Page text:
LONDON, Feb 14 (Reuters) - Euro zone equities are starting to feel the pinch of a strong euro, which threatens already low earnings, and carmakers, technology and luxury goods firms are likely to be the hardest hit.
The euro has risen 12 percent versus the dollar since European Central Bank chief Mario Draghi pledged in July to do whatever it takes to save the currency. A stronger euro reduces European firms’ foreign earnings in domestic currency terms and makes it harder for them to compete with overseas rivals.
Although some domestic sectors could benefit from the cheaper imports, they are outnumbered by those who lose out.
Analysts at Morgan Stanley and Credit Suisse estimate that a 10 percent appreciation in the euro against a weighted basket of its biggest trade partners would cut euro zone economic output by 0.5 to 0.7 percent in the first year and dent aggregate corporate earnings by 3 to 4 percent.
“The euro strengthened on confidence and that is obviously helping European equities. But it gets to a point - and I think we are at that point - when it starts to weigh on European earnings,” said Nick Xanders, who heads European equity strategy at brokerage BTIG.
Markets are already starting to react. The 30-day correlation between the euro/dollar exchange rate and the EuroSTOXX 50 of euro zone blue chips has turned lower, retreating from six-year highs of 0.93 in a shift away from the trend seen since mid-2012, when the two markets rallied in tandem on improving sentiment on the region.
With the ECB effectively tightening its monetary policy as banks repay cheap loans taken from the central bank in 2011 and 2012 while its peers ease policy to stimulate their economies, the euro is expected to stay strong for a while longer.
The latest Reuters poll shows the euro holding around current levels for the next three months before easing to $1.28 by year-end. Forecasts range as high as $1.43.
“If this strength persists ... you should see the effects of it come through in first-quarter earnings, and certainly in analyst estimates and downgrades to estimates. Guidance could become a lot more cautious,” said Ashish Misra, Head of Investments at Lloyds TSB Private Banking, highlighting autos and pharmaceuticals among the sectors at risk.
Although corporate hedging against exchange rate risk and the delay in reporting mean it will takes time for euro strength to be reflected in results, German carmaker Daimler and French luxury goods group LVMH are among those who have already warned earnings may be impacted.
There are also signs that analysts are turning more cautious on the sectors that are likely to suffer, with technology, energy and healthcare suffering some of the steepest downgrades in earnings forecasts in the past 30 days, according to Thomson Reuters StarMine data.
Currency concerns are also filtering through into investors’ strategies, prompting Bank of America Merrill Lynch to pick U.S. industrials and Japanese car makers over European peers and Morgan Stanley to downgrade European equities relative to Japan.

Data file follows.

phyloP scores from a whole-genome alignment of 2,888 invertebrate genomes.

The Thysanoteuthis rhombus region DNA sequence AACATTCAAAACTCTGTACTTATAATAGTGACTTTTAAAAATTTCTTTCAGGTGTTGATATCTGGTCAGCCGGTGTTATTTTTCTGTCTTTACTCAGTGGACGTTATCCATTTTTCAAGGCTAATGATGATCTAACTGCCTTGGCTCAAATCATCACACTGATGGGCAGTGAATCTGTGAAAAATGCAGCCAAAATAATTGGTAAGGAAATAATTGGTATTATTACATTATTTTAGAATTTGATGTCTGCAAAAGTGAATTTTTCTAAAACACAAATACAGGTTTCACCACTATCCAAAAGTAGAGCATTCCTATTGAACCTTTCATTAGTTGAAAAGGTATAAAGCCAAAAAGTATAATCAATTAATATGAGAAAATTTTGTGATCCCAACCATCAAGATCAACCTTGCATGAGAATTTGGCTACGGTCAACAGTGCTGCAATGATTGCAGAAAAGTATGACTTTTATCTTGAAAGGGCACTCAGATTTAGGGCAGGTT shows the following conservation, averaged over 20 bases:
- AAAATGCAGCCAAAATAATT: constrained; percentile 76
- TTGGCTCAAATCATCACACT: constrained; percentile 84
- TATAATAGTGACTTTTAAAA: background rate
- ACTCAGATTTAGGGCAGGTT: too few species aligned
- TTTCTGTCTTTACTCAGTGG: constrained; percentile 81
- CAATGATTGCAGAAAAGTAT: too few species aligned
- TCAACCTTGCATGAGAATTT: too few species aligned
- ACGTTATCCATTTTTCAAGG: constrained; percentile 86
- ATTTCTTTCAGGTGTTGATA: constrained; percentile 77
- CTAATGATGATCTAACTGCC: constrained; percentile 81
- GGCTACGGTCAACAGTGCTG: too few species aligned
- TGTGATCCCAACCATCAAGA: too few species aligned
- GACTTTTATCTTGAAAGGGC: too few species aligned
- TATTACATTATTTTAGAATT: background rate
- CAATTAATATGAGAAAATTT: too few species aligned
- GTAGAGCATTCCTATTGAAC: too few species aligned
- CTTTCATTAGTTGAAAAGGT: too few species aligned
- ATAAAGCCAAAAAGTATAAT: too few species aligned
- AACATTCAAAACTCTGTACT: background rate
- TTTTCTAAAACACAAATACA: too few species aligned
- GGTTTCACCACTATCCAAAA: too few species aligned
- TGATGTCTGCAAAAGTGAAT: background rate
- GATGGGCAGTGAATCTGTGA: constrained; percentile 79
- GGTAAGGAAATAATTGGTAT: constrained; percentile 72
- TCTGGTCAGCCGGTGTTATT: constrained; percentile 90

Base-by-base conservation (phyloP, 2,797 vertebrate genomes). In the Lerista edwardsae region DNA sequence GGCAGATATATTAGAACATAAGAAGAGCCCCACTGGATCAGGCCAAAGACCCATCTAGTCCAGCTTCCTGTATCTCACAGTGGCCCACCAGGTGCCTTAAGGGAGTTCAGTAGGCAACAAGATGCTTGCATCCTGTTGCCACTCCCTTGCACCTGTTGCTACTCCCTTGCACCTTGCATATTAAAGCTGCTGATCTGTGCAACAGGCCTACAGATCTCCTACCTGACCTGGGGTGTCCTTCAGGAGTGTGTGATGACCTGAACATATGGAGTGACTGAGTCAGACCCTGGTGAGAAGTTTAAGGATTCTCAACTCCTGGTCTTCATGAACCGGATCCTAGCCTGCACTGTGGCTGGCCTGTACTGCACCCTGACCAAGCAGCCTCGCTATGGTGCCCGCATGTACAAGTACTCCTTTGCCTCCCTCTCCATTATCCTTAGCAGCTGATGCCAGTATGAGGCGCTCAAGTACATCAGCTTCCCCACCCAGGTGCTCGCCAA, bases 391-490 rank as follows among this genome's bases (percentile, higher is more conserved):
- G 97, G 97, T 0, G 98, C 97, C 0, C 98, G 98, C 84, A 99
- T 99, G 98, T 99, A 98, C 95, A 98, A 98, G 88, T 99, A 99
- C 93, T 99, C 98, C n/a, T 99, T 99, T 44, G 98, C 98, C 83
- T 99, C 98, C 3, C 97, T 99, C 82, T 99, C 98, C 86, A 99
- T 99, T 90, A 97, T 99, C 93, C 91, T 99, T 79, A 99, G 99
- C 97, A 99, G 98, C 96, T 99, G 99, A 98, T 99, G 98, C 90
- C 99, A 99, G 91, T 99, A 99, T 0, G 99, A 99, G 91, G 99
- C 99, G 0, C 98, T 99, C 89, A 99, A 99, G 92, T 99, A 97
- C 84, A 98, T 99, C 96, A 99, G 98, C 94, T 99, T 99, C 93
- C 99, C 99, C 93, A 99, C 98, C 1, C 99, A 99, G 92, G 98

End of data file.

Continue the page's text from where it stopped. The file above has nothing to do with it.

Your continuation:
In a big boost to Japanese exports, the Bank of Japan has aggressively eased policy and the government has pledged massive economic stimulus, driving the yen sharply lower.
In Europe, Morgan Stanley highlights technology and autos among likely relative losers, based on earnings exposure and historical performance at times of currency strength, with healthcare and capital goods also expected to be hit.
By contrast, winners could include utilities, retail, real estate, food and construction, as well as banks, which have relatively little foreign exposure and are closely linked to swings in sentiment on the euro zone.
The recent popularity of some of the vulnerable sectors, which were bought for their foreign exposure while the domestic economy stumbled, could exacerbate the impact.
The stocks look expensive, and thus already prone to profit taking and not that attractive to new buyers. At the same time, the heavy levels of investment mean a lot of money could exit.
“The majority of portfolio managers out there are overweight consumer discretionary, as am I. In my case it’s autos and for others it’s luxury goods. So a strong euro won’t be good for those companies if it strengthens further,” said Kevin Lilley, European equities fund manager at Old Mutual AM, adding that he would reconsider his holdings if the euro rose to $1.40-1.45.
Bank of America Merrill Lynch picked technology and autos as potentially attractive sells, given the fact they have been so heavily bought, while suggesting that domestically-focused utilities, retail and telecoms, could be worth buying.
Technology looks the most expensive among euro zone sectors compared to the average price/earnings ratio of the past five years, while utilities and telecoms are among the cheapest, according to Thomson Reuters DataStream.
Europe as a whole looks expensive relative to its history, compared to the United States, emerging markets or Japan.
While that in itself is not a reason to sell, further outperformance by Europe would require solid earnings growth and a strong euro would be an obstacle, Morgan Stanley analysts said in a note.
(Editing by Nigel Stephenson and Peter Graff)